Confidence in the judiciary, like confidence in all our institutions, is fundamental. It's hugely important. To answer your question, I believe this bill will go a long way—I too am concerned about the stark statistics about under-reporting—toward giving confidence to the public but also to the victims of sexual assault.
Another important aspect about confidence in the justice system is an independent judiciary. Perhaps I could just take an opportunity to elaborate on that. The concern is that while all parties agree with the noble spirit of this legislation, not all policies will be agreed upon. There could be some controversial policies. The concern we have is that when the language used in the bill....
We will provide you, Madam Chair, with a document of the bill with some very slight changes to highlight the importance. When the verbs are “must” and “shall”, you have to look at the spectre of five or 10 years from now, or 10 or 20 years from now. What if a government not so well intentioned were to direct judges to learn about, say, “the myth of the residential schools”. Let's say there's a reference made to the Supreme Court of Canada on a controversial policy. Pick whatever it may be—climate change or whatever policies are hotly debated now in Parliament. What if Parliament were to direct judges to say, “We want you to learn about the myth of the Holocaust; we want you to learn about our version of climate change; we want you to learn about our version of this”?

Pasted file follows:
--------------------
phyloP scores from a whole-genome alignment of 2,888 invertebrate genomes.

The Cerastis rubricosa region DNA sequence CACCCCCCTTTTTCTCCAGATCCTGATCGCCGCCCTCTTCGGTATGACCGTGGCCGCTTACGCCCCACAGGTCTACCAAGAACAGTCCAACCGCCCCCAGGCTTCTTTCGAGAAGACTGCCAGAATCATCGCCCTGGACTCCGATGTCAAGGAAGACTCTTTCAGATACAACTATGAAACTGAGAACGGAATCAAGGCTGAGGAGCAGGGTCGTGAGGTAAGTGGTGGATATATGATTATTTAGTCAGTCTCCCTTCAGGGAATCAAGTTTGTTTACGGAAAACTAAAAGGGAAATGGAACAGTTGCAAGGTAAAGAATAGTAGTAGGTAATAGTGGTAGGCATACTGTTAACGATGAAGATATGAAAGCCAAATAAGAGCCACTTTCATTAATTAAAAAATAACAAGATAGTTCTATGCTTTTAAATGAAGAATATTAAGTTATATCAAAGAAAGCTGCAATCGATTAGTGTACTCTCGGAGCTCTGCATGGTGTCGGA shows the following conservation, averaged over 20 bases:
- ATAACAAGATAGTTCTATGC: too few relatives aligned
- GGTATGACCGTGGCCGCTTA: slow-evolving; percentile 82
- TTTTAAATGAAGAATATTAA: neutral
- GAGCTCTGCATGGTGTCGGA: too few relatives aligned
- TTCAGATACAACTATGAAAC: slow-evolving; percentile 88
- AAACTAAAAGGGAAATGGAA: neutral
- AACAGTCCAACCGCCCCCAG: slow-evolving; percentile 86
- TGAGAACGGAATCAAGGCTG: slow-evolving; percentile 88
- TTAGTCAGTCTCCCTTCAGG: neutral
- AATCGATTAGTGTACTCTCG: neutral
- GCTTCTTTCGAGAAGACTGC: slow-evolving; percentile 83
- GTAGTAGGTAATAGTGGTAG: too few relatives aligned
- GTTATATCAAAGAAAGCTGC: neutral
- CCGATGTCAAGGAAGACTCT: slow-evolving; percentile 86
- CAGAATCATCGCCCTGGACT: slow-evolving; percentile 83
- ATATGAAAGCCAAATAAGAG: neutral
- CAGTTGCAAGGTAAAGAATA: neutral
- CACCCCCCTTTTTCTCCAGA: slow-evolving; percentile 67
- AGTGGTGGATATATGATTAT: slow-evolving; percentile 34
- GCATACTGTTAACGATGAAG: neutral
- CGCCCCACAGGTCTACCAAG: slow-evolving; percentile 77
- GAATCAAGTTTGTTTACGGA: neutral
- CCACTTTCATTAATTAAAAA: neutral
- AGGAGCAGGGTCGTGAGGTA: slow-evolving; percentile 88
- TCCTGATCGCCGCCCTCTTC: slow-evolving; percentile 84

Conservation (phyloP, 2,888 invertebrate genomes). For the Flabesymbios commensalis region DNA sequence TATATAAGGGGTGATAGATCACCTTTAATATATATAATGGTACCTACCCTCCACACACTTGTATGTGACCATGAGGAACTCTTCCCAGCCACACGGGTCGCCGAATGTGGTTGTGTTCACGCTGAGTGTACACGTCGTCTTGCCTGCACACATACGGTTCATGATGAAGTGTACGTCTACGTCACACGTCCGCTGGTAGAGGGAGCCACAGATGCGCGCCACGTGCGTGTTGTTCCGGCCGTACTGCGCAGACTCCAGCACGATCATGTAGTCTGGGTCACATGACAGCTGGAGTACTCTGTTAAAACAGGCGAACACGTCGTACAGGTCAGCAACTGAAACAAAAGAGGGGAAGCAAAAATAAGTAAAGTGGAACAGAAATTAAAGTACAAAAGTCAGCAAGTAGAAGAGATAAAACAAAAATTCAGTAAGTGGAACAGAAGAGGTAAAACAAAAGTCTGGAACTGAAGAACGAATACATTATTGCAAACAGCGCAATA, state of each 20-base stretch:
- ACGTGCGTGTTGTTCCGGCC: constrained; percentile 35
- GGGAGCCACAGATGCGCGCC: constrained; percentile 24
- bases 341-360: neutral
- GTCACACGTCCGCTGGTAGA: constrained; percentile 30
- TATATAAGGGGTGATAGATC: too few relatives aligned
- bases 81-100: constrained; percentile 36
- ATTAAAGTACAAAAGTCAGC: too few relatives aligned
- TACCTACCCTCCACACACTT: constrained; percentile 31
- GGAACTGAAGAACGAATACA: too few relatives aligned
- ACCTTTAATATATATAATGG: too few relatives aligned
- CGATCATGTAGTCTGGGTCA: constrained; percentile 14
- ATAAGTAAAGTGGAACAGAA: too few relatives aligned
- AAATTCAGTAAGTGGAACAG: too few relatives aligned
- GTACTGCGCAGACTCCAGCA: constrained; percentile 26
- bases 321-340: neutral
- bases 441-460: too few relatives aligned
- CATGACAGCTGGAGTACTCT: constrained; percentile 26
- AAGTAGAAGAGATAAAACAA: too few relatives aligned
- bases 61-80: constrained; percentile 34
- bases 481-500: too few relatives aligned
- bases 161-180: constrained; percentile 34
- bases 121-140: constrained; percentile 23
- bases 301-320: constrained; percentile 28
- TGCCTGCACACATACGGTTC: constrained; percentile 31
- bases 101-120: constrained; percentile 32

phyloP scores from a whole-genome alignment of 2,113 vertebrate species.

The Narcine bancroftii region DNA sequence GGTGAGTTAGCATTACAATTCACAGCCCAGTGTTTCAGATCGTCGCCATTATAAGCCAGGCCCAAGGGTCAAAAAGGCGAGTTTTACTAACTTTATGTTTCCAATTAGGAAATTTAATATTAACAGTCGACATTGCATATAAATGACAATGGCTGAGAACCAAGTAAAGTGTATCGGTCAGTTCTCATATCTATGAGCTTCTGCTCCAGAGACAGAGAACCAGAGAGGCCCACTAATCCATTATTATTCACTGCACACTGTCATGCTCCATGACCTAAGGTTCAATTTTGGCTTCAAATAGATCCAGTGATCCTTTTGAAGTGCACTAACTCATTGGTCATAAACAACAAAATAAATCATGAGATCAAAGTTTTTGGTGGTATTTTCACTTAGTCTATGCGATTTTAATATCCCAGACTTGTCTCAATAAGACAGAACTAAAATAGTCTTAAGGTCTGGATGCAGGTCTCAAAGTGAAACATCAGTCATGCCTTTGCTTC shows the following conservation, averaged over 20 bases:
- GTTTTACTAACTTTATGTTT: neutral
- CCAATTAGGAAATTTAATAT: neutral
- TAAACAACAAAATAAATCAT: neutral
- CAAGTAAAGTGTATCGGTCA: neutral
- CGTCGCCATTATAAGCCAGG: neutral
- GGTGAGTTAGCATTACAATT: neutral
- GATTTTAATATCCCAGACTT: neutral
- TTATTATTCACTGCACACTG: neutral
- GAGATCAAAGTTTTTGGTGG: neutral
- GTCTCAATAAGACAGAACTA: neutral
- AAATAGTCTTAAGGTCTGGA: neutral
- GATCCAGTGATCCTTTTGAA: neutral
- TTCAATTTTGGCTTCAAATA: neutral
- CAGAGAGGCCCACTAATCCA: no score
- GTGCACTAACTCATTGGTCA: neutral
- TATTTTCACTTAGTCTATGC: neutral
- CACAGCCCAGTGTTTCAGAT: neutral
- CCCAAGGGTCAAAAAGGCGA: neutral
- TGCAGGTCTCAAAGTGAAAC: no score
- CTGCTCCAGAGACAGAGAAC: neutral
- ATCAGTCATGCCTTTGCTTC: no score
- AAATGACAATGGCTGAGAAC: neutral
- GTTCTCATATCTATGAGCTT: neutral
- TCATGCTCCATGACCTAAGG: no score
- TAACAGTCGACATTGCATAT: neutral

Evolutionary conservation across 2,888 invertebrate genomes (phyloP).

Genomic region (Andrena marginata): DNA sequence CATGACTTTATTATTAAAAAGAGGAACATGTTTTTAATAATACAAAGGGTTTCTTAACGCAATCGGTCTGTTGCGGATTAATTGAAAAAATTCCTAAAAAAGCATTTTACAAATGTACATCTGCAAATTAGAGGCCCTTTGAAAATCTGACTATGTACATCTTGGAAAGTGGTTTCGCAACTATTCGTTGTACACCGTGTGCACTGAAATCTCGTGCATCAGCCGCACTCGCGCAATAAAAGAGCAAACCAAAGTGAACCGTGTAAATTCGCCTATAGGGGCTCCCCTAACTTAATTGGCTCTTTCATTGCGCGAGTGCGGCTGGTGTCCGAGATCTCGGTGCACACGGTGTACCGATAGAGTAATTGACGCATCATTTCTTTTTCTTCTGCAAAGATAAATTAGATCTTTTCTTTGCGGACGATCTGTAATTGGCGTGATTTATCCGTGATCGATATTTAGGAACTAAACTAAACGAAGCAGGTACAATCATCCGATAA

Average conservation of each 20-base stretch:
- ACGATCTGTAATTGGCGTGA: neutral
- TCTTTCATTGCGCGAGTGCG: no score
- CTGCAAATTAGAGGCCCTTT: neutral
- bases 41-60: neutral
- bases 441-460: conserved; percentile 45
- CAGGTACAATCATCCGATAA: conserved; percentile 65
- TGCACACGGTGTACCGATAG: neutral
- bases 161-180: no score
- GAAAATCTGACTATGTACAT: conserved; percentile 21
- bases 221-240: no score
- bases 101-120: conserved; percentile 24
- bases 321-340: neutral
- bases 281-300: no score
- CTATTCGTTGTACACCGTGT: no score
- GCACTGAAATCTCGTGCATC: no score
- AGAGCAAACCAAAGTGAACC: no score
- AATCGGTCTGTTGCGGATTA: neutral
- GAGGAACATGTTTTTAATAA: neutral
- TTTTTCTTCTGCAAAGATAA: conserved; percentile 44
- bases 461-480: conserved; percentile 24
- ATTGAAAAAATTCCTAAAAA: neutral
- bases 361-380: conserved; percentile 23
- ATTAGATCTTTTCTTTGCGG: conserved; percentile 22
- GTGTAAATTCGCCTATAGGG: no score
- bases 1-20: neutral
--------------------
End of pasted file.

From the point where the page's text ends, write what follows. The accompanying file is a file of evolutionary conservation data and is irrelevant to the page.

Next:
That's the concern we have. We are humbly suggesting that maybe the language could be tempered so that the verbs “must” and “shall” are not there and the vision and the laudable goal of the legislation would still be met.